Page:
Awaiting description. test new swimming pool. desc amends added here
There is a secluded piece of Devonshire countryside lying just north of Exeter. Few would think of turning off the A377 Exeter to Crediton road to have a look around – but here is a beautiful area of undulating woods and farmland in the Exe Valley. Brampford Speke is just one of the pleasant cob and thatch villages that lies tucked away here, situated on a low cliff of red sandstone overhanging the River Exe as it meanders lazily through its flood plain. Victorian writer George Gissing described the village:
‘I have discovered a village called Brampford Speke on the Exe, which I seriously think is one of the most perfect I ever saw. One imagines that some lord of the manor must exert himself to keep it in a picturesque state.’
That impression still holds true today – you almost feel as if the river is relieved to reach Brampford Speke and is taking a rest after a long journey from its source. This is high on Exmoor to the north, from where it tumbles down through deeply wooded combes, past the Norman castle at Tiverton, under the bridge at Bickleigh and on to the flood plain.
Ox-bow lakes and tucking mills
As you stroll along the banks of the Exe you may notice a number of places where it appears that the river has changed – or is going to change – its course. This is a common flood plain feature. The erosive power of the water alters as the river swings through the level plain, and starts to cut deeply into the outer bends of its course. At the same time silt and alluvial debris carried in its waters are deposited on the inner bends where the current is less strong. As time goes on the process intensifies until eventually the river cuts across the bend and carves a new course, leaving behind a curved ‘oxbow’ lake, separate from the river.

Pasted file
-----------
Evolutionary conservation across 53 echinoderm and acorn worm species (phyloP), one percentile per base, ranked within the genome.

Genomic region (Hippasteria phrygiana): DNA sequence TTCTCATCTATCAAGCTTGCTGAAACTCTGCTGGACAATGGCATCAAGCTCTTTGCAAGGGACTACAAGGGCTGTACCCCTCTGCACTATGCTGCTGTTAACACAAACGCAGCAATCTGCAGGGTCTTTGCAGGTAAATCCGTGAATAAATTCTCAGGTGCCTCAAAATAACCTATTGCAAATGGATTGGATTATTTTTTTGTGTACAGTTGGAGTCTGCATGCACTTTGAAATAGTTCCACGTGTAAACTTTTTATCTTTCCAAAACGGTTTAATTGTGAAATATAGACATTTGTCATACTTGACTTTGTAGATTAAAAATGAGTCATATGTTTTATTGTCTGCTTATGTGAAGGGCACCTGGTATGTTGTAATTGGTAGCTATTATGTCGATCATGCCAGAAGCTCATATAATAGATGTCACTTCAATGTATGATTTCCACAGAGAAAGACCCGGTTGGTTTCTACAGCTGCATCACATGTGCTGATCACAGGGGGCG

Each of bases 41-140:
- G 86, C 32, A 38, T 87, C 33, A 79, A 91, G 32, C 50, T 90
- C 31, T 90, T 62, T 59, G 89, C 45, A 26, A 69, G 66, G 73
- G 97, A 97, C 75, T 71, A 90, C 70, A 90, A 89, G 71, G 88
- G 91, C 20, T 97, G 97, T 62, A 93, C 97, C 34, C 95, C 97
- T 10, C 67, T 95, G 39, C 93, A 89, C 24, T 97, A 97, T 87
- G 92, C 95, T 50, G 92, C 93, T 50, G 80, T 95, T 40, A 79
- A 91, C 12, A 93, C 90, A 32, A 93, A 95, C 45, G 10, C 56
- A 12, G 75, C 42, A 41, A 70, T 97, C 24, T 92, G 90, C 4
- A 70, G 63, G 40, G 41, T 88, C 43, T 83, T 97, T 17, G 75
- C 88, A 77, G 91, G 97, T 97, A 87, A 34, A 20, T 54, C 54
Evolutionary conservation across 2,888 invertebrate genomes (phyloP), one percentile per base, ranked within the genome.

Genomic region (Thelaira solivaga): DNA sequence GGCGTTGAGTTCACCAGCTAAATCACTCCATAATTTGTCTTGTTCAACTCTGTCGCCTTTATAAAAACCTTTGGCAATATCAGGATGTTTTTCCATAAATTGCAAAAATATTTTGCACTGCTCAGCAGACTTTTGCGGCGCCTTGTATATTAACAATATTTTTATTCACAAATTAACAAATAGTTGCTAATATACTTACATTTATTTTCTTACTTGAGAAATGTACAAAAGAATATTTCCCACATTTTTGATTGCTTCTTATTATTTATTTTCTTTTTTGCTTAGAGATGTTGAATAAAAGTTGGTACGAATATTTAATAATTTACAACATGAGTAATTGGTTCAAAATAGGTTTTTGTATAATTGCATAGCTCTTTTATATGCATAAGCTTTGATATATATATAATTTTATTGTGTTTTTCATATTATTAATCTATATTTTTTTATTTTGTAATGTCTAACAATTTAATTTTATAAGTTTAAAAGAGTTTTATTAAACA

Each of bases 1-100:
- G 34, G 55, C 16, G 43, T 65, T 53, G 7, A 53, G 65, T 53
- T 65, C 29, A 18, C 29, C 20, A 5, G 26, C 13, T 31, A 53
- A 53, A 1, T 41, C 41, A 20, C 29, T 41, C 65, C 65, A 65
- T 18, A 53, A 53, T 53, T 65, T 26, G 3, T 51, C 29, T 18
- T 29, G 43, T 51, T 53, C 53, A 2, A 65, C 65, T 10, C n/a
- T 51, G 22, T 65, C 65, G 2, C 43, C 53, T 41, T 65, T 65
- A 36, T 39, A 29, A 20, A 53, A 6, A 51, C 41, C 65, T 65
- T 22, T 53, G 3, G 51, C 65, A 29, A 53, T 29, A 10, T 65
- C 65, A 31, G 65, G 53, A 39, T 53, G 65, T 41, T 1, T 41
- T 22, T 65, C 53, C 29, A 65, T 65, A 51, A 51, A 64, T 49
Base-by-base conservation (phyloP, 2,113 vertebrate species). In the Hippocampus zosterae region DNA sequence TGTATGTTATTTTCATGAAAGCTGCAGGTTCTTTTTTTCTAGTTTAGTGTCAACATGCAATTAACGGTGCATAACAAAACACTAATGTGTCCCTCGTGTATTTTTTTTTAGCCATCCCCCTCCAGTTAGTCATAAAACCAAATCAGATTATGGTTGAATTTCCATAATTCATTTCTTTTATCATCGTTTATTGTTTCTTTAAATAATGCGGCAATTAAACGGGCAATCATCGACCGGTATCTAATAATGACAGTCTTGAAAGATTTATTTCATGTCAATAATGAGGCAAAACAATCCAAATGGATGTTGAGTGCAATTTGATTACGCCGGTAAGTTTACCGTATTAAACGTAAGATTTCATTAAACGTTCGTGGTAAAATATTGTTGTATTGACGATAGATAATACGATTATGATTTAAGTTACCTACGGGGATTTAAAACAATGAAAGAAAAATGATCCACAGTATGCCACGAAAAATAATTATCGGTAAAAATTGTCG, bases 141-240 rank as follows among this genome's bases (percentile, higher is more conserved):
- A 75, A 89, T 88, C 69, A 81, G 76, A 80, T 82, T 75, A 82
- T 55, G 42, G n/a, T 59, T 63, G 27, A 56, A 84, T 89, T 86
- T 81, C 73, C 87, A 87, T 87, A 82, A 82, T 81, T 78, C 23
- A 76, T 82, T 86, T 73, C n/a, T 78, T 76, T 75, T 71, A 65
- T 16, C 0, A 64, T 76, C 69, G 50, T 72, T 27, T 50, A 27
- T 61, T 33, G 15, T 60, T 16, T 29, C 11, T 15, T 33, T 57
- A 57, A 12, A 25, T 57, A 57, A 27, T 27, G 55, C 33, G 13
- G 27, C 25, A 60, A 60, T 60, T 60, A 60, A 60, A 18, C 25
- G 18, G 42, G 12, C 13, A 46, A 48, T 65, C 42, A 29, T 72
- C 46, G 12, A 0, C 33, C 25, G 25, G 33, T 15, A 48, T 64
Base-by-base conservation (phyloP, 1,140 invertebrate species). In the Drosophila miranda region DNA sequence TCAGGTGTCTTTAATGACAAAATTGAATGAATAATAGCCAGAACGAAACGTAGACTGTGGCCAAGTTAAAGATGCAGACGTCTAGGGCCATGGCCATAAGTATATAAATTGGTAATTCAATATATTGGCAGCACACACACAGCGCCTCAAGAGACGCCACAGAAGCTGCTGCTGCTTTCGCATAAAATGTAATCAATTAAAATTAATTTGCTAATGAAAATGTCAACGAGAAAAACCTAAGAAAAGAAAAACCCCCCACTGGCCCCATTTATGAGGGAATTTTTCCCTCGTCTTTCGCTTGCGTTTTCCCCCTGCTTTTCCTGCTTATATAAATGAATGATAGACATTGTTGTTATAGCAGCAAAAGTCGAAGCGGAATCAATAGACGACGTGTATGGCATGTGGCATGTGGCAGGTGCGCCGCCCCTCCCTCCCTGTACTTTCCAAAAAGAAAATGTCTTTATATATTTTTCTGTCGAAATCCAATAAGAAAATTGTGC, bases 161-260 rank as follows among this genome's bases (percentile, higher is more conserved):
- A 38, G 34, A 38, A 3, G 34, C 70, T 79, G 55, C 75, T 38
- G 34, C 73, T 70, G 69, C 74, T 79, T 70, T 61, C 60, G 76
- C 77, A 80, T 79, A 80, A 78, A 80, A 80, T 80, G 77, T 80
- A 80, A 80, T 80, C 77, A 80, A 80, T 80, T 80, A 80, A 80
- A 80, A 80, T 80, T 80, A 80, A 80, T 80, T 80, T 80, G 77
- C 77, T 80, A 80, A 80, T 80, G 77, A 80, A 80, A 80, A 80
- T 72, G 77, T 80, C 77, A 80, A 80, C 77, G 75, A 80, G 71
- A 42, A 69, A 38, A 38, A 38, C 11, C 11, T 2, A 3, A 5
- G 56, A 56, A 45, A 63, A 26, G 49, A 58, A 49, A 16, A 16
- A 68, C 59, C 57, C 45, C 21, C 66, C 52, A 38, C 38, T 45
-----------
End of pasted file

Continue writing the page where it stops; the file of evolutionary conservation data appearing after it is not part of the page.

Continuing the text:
The fertile red soils of the Exe Valley, derived from Permian sandstones, provide good arable farmland and meadows, the best agricultural land in Devon. The area has been thickly populated and farmed for centuries. At Upton Pyne a group of Bronze Age burial barrows has been dated to around 2000 BC. It was recorded in the Domesday Book (1086) that of 99 mills in Devon, three-quarters were located in or east of the Exe Valley.This was an important cloth-making area in the 14th century, with a large number of fulling (‘tucking’) mills (where woven cloth was flattened to improve its appearance). A tax return of 1332 recorded that 38 ‘tuckers’ were sufficiently well off to pay tax, and that a large percentage came from this area.
Follow Exe Valley Way (EVW) signs down Church Drive (private road) towards the church, then left past its west end and through a metal gate. The hedged path leads to a kissing gate under the lychgate and onto a lane.
Turn right and descend towards the river, crossing the Exe on a large footbridge. Bear left along a path. Note the old station and stationmaster’s house across the meadow to the right.